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« From Transit Oriented Development to Transit Oriented Healthy Districts | Main | Healthy by Design: How Design Impacts Well-Being »

The Importance of Healthful Materials in Design for People 

Emblem health. Image © Chris Leonard and Gensler

Buildings are fashioned by the choices of people who design and construct them. When completed, those choices impact the inhabitants for a lifetime, but how many of us realize the true scale of this impact. Over the course of my career I have designed more than 51 million square feet of commercial space for more than a half-million people. Now consider that I am just one of more than one hundred thousand architects in the US alone. Some may suggest that as an individual, I represent a small portion of the impact to be made by architects and builders, but I prefer to think that I have a half-million people counting on me.

Winston Churchill once observed the correlation between design and culture: “we shape our buildings; thereafter they shape us.” When this was said, the intent was to convey the use of space to accommodate large fluctuations of intended function; however a new stage of evolution is already upon the building industry. One that will certainly engage the health and wellness of the occupants of our buildings and requires we alter our philosophy and approach to design.

For the human body to operate effectively it needs proper nourishment, and just like the human body, buildings need to consider the ingredients of the products they come to embody. In order for us to put our design on the right diet, we need to start reading the labels and in doing so, promote our manufacturers who are beginning to understand the makeup of these products, as well as how they will work together as a completed system. Material transparency is a valuable first step toward designing healthier environments made with healthier products. Buildings that use healthy, sustainable materials can have a positive impact on people and the environment. Considering these realities, it is imperative that designers have the information needed to make truly informed decisions regarding the chemical makeup of the products we use. The key to delivering this value lies within the details of how each individual element contributes to the whole. To do this, we need to completely understand building product ingredients, so we can make educated choices that will inform the complete lifecycle of our designs and positively impact the people who experience them. We want people to live and work in environments made with healthful materials.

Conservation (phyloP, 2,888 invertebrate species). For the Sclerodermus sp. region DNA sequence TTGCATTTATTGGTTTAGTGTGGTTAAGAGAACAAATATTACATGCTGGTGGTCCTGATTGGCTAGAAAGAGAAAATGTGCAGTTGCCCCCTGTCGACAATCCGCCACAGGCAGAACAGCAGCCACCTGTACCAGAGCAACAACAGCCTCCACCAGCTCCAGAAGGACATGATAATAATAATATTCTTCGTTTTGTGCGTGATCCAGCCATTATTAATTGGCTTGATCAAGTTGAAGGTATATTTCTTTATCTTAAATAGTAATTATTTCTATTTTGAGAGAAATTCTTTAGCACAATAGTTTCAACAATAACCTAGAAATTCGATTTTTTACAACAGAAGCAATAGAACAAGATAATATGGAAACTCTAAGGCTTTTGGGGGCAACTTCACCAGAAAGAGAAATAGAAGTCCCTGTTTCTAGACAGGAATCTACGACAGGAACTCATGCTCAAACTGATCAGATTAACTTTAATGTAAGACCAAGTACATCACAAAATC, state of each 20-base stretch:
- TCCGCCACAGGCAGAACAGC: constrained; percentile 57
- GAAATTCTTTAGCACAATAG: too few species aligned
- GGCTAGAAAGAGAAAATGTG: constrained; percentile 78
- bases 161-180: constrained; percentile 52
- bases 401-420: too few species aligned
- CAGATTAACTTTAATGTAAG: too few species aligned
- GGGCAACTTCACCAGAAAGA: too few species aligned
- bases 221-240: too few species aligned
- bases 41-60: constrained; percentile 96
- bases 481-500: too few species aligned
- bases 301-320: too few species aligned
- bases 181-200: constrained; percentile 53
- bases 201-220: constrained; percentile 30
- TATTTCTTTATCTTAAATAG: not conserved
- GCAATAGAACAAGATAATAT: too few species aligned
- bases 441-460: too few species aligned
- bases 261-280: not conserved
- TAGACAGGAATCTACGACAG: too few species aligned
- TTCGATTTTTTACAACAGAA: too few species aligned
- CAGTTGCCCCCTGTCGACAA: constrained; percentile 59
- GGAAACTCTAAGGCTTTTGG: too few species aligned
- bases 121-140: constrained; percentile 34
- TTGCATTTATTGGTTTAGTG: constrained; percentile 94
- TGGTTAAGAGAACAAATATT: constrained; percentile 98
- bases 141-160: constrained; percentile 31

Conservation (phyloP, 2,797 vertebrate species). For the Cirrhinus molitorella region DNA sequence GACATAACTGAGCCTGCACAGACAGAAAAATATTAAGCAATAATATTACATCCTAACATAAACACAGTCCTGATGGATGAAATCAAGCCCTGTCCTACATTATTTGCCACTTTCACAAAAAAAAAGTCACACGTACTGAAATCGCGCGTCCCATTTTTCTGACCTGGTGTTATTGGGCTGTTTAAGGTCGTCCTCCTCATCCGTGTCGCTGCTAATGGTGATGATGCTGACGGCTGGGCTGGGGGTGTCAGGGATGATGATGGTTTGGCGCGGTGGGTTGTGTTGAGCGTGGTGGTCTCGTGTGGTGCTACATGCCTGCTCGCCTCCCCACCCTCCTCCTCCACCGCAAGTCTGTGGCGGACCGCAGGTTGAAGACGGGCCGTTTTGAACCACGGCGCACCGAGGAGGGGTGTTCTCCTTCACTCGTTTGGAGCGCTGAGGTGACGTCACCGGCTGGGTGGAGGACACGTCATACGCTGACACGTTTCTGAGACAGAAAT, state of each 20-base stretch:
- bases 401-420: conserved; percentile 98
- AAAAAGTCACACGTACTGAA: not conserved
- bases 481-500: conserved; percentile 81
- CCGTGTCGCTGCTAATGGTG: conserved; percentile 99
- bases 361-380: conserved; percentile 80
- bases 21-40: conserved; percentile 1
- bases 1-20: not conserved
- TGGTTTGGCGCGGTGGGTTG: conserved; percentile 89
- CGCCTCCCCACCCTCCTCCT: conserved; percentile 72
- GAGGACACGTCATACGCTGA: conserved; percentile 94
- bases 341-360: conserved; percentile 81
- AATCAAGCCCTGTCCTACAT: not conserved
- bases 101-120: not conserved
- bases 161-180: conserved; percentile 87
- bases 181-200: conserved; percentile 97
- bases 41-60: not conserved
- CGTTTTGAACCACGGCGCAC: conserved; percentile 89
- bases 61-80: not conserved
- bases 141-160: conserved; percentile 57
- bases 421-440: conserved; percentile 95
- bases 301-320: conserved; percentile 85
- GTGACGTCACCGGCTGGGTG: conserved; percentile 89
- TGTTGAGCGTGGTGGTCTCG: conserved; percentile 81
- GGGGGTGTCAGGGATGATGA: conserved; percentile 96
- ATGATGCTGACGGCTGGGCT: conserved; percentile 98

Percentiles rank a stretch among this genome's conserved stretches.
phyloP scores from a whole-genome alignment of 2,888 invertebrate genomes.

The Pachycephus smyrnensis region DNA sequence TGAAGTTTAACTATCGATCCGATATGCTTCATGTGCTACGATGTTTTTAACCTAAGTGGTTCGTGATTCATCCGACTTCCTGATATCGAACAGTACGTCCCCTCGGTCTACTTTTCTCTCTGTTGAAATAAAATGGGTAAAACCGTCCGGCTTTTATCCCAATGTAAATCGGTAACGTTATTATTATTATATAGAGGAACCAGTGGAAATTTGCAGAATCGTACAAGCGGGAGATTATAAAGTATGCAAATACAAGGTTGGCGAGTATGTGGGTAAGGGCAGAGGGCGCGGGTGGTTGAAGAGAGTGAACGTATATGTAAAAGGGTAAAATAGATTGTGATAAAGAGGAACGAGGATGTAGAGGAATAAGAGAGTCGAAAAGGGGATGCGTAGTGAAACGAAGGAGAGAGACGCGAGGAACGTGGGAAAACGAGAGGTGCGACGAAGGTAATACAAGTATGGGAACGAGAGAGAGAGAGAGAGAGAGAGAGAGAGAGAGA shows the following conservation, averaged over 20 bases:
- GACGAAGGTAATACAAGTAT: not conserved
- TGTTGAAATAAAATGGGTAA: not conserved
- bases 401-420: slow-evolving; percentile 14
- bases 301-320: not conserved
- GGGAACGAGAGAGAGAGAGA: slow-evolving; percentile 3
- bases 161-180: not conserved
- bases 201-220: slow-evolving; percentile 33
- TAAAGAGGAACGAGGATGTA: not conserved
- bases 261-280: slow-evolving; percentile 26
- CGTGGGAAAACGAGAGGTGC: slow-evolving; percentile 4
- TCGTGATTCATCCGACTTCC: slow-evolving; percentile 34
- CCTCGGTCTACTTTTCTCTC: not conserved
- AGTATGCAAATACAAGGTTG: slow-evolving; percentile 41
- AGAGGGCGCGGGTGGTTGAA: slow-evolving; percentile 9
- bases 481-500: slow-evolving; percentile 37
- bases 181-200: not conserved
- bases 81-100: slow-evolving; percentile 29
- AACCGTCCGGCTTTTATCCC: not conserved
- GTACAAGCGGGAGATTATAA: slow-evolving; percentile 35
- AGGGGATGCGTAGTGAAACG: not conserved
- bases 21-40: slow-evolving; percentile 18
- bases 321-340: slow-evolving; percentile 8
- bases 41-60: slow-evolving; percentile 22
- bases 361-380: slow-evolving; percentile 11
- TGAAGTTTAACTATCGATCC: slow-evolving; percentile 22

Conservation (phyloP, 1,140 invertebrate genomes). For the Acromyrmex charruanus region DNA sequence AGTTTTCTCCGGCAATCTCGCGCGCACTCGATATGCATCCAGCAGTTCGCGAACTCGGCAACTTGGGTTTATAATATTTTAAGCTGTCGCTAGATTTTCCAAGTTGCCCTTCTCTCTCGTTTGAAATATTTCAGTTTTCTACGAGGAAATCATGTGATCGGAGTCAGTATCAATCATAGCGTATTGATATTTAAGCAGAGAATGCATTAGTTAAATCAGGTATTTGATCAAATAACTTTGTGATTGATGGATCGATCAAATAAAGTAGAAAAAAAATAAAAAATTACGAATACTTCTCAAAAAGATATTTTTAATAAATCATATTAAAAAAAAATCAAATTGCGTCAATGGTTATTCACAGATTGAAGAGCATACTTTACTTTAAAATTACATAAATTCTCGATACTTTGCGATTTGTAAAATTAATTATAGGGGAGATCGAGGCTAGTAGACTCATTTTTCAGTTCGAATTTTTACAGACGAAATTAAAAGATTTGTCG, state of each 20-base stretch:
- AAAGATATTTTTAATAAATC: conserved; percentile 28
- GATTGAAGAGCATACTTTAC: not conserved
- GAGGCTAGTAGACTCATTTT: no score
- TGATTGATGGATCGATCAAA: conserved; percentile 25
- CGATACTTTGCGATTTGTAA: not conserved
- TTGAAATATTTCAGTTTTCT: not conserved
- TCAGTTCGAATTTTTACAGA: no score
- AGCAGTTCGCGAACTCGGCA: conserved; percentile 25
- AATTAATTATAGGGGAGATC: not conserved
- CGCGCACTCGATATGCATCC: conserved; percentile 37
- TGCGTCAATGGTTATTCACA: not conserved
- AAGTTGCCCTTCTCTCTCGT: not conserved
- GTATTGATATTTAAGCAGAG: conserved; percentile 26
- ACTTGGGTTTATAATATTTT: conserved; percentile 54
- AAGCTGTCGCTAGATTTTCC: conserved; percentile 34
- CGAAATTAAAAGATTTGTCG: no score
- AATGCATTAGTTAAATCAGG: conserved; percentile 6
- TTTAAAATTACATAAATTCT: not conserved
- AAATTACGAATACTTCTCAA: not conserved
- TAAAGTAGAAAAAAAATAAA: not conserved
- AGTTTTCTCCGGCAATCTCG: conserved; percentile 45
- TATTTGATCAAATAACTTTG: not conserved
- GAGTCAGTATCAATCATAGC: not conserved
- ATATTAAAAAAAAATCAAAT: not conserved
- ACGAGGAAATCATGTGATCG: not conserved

In today’s market of building products, manufacturers don’t always have a rigorous system set up to quantify material sourcing and content. While product transparency may be standard practice in the food industry—food producers are required to list ingredients in descending order—the chemical makeup of many materials used in buildings and interiors is still in its infancy when it comes to public disclosure.